If you've ever wanted to dabble in the stock market, but were wary of going it alone, these Top 10 tips will help you get you started investing -- and keep you from making common rookie mistakes.
Published with permission from WallStreetSurvivor.com.
If you've ever wanted to dabble in the stock market, but were wary of going it alone, these 10 tips will help you get you started investing -- and keep you from making common rookie mistakes.
1. Educate Yourself First. You don’t make a major purchase or undertake a new project without doing some research first, talking to those that have experience, trying to educating yourself on your choices, and making sure you understand your options. The stock market is no different -- and there is no shortage of information and advice out there. Start reading as much as you can from as many different sources as you can.
2. Practice, Practice and Practice Some More. Once you feel you have the basics of the stock market covered, practice trading using virtual dollars with an online simulation games, such as the Physician’s Money Digest “Diagnose the Dow” healthcare stock-picking contest. This simulation is as close to trading in the real world as you can get, without risking your real cash. And you could win a new Apple iPad!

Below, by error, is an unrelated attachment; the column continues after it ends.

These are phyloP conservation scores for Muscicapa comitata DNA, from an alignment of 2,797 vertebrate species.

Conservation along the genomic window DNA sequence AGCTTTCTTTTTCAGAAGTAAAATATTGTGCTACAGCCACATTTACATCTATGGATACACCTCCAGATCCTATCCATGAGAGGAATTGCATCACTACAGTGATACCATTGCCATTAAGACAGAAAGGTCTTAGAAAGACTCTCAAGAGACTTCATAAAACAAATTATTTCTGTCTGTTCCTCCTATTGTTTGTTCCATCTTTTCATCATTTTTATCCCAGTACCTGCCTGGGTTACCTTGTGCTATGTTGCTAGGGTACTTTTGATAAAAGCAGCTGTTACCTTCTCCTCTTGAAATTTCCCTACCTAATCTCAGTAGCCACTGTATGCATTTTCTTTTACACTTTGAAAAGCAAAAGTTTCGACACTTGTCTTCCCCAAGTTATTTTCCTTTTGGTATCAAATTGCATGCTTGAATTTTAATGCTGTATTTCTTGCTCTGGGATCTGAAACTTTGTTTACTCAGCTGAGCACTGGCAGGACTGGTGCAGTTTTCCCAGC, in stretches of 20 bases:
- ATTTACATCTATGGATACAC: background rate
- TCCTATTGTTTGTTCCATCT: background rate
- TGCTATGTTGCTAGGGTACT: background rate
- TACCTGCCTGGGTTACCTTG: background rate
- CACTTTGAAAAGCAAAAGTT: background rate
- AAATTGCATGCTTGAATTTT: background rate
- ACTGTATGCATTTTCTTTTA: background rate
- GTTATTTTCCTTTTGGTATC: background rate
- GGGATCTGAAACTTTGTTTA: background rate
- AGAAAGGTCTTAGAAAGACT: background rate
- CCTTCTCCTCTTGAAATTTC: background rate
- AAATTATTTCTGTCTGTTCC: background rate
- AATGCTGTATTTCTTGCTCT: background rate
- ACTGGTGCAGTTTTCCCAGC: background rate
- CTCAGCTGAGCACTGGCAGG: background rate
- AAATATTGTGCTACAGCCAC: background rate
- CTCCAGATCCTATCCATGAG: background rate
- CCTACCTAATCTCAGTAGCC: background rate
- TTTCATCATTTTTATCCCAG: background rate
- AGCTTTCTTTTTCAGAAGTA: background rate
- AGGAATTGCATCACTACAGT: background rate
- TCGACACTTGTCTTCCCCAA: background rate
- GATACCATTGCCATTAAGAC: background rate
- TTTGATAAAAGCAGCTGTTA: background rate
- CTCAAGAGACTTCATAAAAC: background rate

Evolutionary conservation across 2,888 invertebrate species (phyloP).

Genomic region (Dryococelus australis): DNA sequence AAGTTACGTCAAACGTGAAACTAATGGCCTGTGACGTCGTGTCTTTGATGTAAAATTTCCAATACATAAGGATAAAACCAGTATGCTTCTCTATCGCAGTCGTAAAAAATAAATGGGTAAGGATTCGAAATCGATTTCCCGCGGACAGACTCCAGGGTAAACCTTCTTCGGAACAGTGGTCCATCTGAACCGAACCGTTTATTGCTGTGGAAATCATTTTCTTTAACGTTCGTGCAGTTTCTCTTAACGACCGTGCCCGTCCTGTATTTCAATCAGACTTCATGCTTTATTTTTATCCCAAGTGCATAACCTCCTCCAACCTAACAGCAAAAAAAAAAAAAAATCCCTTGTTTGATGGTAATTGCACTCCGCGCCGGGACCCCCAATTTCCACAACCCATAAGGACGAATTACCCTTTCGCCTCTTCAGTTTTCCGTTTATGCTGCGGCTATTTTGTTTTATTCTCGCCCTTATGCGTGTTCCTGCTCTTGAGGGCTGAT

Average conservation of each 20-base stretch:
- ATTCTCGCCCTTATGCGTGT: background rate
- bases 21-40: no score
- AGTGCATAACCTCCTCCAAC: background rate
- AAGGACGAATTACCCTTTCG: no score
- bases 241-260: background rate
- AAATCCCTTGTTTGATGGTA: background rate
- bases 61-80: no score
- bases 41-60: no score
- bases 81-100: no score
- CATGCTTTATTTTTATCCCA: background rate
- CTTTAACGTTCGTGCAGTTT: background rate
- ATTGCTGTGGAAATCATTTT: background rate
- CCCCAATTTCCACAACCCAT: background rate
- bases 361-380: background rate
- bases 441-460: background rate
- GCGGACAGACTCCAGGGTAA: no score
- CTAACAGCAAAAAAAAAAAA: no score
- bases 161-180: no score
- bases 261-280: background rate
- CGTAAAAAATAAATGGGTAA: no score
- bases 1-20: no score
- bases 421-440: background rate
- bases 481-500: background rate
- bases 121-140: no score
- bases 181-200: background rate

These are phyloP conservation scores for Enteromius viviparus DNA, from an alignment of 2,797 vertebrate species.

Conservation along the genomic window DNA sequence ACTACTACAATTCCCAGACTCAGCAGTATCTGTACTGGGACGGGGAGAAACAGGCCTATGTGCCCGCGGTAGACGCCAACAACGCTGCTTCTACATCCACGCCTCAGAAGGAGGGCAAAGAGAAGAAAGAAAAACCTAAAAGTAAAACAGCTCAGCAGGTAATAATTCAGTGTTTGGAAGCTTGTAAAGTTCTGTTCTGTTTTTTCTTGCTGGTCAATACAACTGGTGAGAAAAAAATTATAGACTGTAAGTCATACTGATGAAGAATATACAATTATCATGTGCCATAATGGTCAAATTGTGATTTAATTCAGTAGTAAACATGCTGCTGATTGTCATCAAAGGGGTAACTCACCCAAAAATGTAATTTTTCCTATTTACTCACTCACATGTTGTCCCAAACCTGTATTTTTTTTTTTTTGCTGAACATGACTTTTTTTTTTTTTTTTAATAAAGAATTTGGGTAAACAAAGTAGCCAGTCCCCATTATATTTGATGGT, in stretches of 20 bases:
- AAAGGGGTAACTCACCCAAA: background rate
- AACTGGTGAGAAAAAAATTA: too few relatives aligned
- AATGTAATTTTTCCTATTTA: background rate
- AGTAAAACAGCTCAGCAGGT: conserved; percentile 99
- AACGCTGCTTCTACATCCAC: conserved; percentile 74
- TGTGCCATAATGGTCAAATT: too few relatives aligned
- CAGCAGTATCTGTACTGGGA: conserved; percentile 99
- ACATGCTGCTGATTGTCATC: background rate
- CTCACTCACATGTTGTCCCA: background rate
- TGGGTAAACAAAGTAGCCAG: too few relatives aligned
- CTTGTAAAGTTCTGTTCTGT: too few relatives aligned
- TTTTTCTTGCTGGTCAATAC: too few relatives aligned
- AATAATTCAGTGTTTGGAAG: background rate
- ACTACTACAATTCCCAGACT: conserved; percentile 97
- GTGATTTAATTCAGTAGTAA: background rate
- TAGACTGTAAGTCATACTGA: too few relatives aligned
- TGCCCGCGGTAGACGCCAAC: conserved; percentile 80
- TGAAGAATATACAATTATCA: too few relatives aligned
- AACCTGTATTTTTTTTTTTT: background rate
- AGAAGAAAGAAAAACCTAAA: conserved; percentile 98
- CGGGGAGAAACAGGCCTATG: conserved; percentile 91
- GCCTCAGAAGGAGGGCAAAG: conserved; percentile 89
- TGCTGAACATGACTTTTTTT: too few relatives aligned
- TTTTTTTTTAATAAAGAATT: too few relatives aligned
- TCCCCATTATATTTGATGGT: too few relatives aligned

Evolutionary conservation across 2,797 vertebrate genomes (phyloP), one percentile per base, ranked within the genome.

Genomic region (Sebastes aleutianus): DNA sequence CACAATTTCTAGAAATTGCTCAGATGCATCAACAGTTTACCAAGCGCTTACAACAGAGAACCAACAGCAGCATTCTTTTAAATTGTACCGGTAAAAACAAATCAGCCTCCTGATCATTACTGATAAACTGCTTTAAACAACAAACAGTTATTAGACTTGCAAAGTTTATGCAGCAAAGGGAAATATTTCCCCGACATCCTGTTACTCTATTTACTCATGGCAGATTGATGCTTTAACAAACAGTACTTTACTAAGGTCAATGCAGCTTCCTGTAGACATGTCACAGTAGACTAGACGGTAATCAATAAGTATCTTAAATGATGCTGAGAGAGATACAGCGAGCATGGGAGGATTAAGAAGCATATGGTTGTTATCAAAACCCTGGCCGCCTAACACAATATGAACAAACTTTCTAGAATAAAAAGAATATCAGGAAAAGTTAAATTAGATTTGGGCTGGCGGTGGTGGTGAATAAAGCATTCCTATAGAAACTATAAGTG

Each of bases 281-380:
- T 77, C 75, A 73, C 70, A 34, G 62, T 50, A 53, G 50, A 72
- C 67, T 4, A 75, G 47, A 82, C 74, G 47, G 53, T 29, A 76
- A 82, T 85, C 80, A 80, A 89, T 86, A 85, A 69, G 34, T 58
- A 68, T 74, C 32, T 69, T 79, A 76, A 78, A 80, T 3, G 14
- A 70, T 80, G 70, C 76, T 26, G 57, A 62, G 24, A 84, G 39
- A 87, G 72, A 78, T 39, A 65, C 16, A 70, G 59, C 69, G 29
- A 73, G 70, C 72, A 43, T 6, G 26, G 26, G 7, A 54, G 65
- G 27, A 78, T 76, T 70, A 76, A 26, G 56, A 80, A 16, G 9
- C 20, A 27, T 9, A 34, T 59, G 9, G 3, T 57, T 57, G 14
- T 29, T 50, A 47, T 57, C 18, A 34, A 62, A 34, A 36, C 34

3. Don't Put All Your Eggs in One Basket. When you are ready to make your first practice trade, don’t jump in all at once. Ease into the stock you want by buying half of what you want now and the other half in a few weeks. So, for example, if you want to invest $10,000 in Apple Inc. (NASDAQ: AAPL), buy $5,000 now and $5,000 in a few weeks. No one knows what the stock price will be in a few weeks, but by dollar cost averaging like this you will definitely buy more shares at the cheaper price and less shares at the more expensive price -- which is exactly what you want to do.
4. Choose Solid Companies for the Core. When building your stock portfolio, put at least 80% of your money in solid, stable companies that have strong fundamentals, strong technicals, and positive community sentiment. The Motley Fool’s CAPS ratings is one popular indicator of what the overall investment community thinks of a stock.
5. Think in Percentages. As you build your portfolio of stocks, concentrate on the percentage of your overall portfolio you want to invest and don’t focus on the number of shares. For example, one of the biggest mistakes novice investors make is buying 100 shares of Coca-Cola Co. (NYSE: KO) and 100 shares of Google Inc. (NASDAQ: GOOG). Yes, you are diversifying, but you just spent $5,000 on Coke (at $50 a share) and $45,000 on Google (at $450 a share). There is no magic to having 100 shares. If you had $50,000 to invest and you wanted to invest in these companies equally, you would instead buy 500 shares of Coca-Cola and 55 shares of Google.
6. Diversification Is the Key to “Getting Rich Slowly.” Diversification means not putting all of your eggs in one basket. When looking at stocks, pay attention to their industry, market capitalization, dividend yields, international exposure and make sure your portfolio has a good variety of all of these measures. Web sites such as Morningstar.com have free tools that will examine your holdings and tell you how well-diversified your portfolio is.